We are one of Australia’s largest port authorities by tonnage throughput and more than half of Queensland’s trade, by tonnage, pass through our ports.
North Queensland Bulk Ports Corporation Limited (NQBP) became a port authority on 1 July 2009, under the Transport Infrastructure Act 1994, for the seaport facilities at Hay Point, Mackay, Abbot Point, Weipa and Maryborough.
Our aim is to be the recognised leader in the delivery of bulk cargo infrastructure. The sea port facilities we manage are vital to the export and import performance of Queensland and Australia. NQBP ports handle bulk shipments of coal, bauxite, sand, sugar, grain, petroleum and general cargo. Coal is by far the main commodity handled, but each port and each commodity is important in its own right.
As a port authority, NQBP is responsible for:
strategic port planning
port business development
port infrastructure development
environmental management and marine pollution (within port limits)
port security and safety
maintaining navigable port depths for shipping
issuing licences, leases and permits to other organisations for use of port land, infrastructure, and facilities (NQBP has a multi-user access policy in place at its ports to facilitate highest possible utilisation of port infrastructure, and greatest possible operational efficiency).
Port pilotage operations and navigation are the responsibility of NQBP for the Ports of Hay Point and Mackay. The Port of Townsville provides pilotage services for the Port of Abbot Point and Ports North is responsible for pilotage services at Weipa.
Stevedoring and towage services are outsourced to approved contractors at all of NQBP’s ports.
The Origin of NQBP
NQBP was formed as a result of the 2008 Queensland Government Review of the Queensland Port Network Structure. The outcome of the review has led to a regional five Port Authority model with the aim to meet the long term supply chain and trading needs of the State of Queensland. The outcomes included the directive to divest of certain ports under the management of Ports Corporation of Queensland, with the remaining to merge with Mackay Ports Limited.
On 2 July 2009, the ports of Hay Point, Abbot Point, Weipa and Maryborough merged with Mackay to become part of the new port authority of North Queensland Bulk Ports Corporation Limited (NQBP).
NQBP is a company under the Corporations Act and the Government Owned Corporations Act 1993 (GOC Act) and a port authority under the Transport Infrastructure Act 1994. Under the GOC Act, NQBP’s activities are governed by:
a Statement of Corporate Intent, which is an agreement between the organisation’s Board and its shareholding Ministers;
a five year Corporate Plan.
As a GOC, NQBP operates according to commercial principles, raises its own revenue and make the dividend and tax equivalent payments to the Queensland Government.
NQBP applies ‘good practice’ corporate governance to help it achieve its outcomes and obligations through sound planning and risk management. Corporate governance guides decision-making and improves accountability so that people working for NQBP have a framework for good business conduct and integrity in dealings. The Board of NQBP assumes overall responsibility for corporate governance. It monitors the performance of the business, its management and employees, both directly and through the established Board Committees.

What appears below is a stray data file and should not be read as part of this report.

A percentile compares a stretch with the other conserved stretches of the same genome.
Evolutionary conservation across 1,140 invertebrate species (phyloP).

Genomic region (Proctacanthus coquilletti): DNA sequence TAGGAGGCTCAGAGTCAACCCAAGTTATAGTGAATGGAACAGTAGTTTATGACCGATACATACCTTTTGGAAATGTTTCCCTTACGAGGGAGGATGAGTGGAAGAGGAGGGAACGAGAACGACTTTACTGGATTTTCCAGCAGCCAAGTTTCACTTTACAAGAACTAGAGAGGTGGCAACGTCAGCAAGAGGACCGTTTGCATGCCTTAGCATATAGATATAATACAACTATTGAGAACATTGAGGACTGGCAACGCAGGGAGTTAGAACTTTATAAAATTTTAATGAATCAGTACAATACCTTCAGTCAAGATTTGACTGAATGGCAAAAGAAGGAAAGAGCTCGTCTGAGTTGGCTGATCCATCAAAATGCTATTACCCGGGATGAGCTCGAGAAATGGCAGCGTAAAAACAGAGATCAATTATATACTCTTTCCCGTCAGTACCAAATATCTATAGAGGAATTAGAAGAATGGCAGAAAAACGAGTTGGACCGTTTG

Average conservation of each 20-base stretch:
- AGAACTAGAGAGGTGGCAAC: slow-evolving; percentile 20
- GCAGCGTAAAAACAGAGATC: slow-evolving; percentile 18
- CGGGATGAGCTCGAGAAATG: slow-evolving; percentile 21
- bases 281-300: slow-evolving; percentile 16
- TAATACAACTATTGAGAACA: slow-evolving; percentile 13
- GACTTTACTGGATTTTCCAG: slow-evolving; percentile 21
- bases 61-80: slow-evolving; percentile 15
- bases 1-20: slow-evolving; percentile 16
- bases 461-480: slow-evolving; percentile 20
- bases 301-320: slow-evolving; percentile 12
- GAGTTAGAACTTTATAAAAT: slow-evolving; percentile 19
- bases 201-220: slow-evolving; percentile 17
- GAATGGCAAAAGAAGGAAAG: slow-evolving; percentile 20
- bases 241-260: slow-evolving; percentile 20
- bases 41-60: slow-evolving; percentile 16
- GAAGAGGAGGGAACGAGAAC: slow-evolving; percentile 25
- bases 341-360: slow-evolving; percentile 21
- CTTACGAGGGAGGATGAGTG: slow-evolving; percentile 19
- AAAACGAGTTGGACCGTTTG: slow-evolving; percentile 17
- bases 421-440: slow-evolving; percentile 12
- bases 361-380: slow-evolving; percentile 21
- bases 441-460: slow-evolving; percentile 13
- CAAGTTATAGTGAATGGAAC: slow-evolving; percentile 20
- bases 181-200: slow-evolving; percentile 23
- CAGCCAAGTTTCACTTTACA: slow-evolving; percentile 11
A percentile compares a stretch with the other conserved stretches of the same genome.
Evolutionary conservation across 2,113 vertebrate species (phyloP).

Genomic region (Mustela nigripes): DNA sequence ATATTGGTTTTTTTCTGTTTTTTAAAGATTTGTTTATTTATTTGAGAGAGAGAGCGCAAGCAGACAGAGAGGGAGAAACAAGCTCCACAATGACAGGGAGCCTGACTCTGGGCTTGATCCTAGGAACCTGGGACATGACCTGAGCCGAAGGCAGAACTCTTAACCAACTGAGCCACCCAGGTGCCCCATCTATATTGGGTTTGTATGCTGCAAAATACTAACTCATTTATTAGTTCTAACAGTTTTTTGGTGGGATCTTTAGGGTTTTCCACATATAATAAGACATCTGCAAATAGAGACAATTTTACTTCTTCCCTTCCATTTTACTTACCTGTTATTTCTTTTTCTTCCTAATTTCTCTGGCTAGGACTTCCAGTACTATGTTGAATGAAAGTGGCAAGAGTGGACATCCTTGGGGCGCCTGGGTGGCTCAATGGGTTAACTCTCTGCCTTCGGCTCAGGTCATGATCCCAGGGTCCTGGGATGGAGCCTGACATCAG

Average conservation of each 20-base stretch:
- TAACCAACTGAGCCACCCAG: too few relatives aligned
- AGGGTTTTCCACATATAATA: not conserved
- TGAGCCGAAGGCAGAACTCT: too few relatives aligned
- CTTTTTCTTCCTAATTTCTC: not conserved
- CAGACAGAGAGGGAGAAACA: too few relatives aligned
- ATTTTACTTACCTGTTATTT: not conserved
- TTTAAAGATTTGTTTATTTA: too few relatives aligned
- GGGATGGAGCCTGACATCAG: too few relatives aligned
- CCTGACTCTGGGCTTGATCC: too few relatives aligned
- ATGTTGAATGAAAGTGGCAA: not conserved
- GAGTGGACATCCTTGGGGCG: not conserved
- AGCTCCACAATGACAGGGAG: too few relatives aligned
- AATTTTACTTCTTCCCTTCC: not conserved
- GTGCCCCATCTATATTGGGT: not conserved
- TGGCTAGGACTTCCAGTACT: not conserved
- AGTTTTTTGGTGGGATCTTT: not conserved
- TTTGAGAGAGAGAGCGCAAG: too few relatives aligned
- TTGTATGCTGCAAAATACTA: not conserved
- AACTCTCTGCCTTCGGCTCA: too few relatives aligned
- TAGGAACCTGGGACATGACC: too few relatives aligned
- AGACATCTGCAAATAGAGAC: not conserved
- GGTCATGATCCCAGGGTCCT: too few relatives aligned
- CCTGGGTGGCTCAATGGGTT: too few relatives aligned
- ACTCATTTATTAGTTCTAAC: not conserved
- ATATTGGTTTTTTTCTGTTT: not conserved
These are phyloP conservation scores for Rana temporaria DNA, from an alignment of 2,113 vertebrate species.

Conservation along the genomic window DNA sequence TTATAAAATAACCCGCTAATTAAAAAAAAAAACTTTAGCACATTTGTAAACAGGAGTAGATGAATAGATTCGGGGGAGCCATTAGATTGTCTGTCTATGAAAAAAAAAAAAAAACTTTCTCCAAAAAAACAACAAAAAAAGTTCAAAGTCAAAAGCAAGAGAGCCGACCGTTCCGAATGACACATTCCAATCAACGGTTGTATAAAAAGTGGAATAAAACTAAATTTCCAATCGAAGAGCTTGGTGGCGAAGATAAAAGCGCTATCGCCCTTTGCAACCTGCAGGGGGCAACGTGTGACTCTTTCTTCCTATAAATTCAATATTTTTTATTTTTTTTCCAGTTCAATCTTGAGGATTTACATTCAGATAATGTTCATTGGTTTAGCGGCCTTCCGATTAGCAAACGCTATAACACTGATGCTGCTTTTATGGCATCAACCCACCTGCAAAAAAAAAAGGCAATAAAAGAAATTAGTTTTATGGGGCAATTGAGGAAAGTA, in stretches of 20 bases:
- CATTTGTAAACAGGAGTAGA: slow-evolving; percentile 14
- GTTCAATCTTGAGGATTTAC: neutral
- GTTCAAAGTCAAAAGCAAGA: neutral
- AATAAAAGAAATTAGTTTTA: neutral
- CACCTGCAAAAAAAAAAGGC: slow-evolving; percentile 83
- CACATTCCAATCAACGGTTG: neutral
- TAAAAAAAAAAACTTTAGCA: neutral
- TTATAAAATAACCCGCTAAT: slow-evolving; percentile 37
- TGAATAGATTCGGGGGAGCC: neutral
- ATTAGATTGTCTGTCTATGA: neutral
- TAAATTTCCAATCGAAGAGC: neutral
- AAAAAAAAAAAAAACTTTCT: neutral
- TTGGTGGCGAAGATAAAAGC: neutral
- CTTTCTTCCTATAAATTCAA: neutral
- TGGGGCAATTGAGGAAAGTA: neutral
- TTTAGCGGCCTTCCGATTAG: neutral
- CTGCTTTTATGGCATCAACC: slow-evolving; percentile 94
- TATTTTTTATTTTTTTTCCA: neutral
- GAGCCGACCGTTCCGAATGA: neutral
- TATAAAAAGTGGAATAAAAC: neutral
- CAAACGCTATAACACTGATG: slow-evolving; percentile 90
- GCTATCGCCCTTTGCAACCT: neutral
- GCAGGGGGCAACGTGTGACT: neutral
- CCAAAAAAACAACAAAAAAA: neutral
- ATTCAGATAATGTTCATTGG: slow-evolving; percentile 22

The following information outlines NQBP’s corporate governance framework including roles and responsibilities, designed to help NQBP achieve its strategic goals and operational efficiencies.
NQBP’s Board sets the corporate direction and goals, oversees management to ensure it achieves the corporate goals, and reviews the progress of the organisation. The Board Charter sets out the roles and responsibilities of the Board and of management. To assist the Board in discharging its duties, NQBP has three Board committees and each of these has a charter in place that sets out its role.
A rigorous management performance review process is applied to ensure NQBP executives act responsibly and efficiently, delivering on the organisation’s strategic plans. Applied to this performance review is a performance pay scheme for executives. The recommended payments are determined by the Board and reported to shareholding Ministers.
The Board and its related Committees also review remuneration recommendations for the CEO and executives.
Code of Conduct
NQBP’s business is dependent on good relations and fair treatment of customers, employees and the public. The principles defining the work performance and ethical conduct expected of all Directors and employees is outlined in our Code of Conduct.
Risk Management and Assurance
NQBP takes a proactive approach to managing the risks in its business. These risks may include financial risks such as fraud, foreign exchange and contract control; project governance risks; safety risks for employees and members of the public; security risks for port facilities and users; risks of environmental releases, land contamination or nuisance impacts; information technology risks, reputational risks, strategic risk issues and risks of breaches of legislation or licences. The focus of risk management within NQBP is to ensure effective integration over time into organisation processes so that risk management not only protects value, but creates value.
NQBP has a risk management policy and guidelines that provide the strategic framework for risk management, as well as detailing roles and responsibilities. As part of a regular review process, the policy is updated annually and re-endorsed by the Board.